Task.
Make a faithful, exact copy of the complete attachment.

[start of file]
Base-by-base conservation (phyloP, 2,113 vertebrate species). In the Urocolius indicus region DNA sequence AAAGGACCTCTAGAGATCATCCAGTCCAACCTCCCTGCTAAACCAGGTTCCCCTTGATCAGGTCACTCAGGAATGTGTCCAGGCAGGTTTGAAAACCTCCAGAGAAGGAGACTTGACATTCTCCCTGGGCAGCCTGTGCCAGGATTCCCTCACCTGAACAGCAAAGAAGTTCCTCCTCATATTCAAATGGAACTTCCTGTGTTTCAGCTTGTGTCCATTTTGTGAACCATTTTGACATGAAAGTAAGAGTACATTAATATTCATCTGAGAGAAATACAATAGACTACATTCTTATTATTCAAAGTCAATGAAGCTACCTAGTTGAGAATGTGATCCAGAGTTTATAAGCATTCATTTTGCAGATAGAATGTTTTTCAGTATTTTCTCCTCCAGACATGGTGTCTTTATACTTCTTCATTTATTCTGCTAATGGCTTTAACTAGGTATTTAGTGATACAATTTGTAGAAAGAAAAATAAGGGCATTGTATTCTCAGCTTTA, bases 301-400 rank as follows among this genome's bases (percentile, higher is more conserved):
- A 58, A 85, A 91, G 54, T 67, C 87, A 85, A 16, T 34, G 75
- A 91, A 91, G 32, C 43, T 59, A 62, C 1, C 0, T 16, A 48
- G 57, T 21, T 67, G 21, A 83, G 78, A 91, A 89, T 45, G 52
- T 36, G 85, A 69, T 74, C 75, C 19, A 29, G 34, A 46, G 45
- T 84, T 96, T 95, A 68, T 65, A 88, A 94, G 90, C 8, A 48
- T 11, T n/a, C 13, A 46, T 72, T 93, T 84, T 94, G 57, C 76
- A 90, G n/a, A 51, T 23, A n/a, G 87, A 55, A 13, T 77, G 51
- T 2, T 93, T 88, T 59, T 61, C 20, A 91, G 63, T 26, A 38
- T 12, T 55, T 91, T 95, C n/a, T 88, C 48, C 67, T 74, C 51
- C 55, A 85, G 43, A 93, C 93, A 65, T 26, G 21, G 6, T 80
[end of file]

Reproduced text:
Base-by-base conservation (phyloP, 2,113 vertebrate species). In the Urocolius indicus region DNA sequence AAAGGACCTCTAGAGATCATCCAGTCCAACCTCCCTGCTAAACCAGGTTCCCCTTGATCAGGTCACTCAGGAATGTGTCCAGGCAGGTTTGAAAACCTCCAGAGAAGGAGACTTGACATTCTCCCTGGGCAGCCTGTGCCAGGATTCCCTCACCTGAACAGCAAAGAAGTTCCTCCTCATATTCAAATGGAACTTCCTGTGTTTCAGCTTGTGTCCATTTTGTGAACCATTTTGACATGAAAGTAAGAGTACATTAATATTCATCTGAGAGAAATACAATAGACTACATTCTTATTATTCAAAGTCAATGAAGCTACCTAGTTGAGAATGTGATCCAGAGTTTATAAGCATTCATTTTGCAGATAGAATGTTTTTCAGTATTTTCTCCTCCAGACATGGTGTCTTTATACTTCTTCATTTATTCTGCTAATGGCTTTAACTAGGTATTTAGTGATACAATTTGTAGAAAGAAAAATAAGGGCATTGTATTCTCAGCTTTA, bases 301-400 rank as follows among this genome's bases (percentile, higher is more conserved):
- A 58, A 85, A 91, G 54, T 67, C 87, A 85, A 16, T 34, G 75
- A 91, A 91, G 32, C 43, T 59, A 62, C 1, C 0, T 16, A 48
- G 57, T 21, T 67, G 21, A 83, G 78, A 91, A 89, T 45, G 52
- T 36, G 85, A 69, T 74, C 75, C 19, A 29, G 34, A 46, G 45
- T 84, T 96, T 95, A 68, T 65, A 88, A 94, G 90, C 8, A 48
- T 11, T n/a, C 13, A 46, T 72, T 93, T 84, T 94, G 57, C 76
- A 90, G n/a, A 51, T 23, A n/a, G 87, A 55, A 13, T 77, G 51
- T 2, T 93, T 88, T 59, T 61, C 20, A 91, G 63, T 26, A 38
- T 12, T 55, T 91, T 95, C n/a, T 88, C 48, C 67, T 74, C 51
- C 55, A 85, G 43, A 93, C 93, A 65, T 26, G 21, G 6, T 80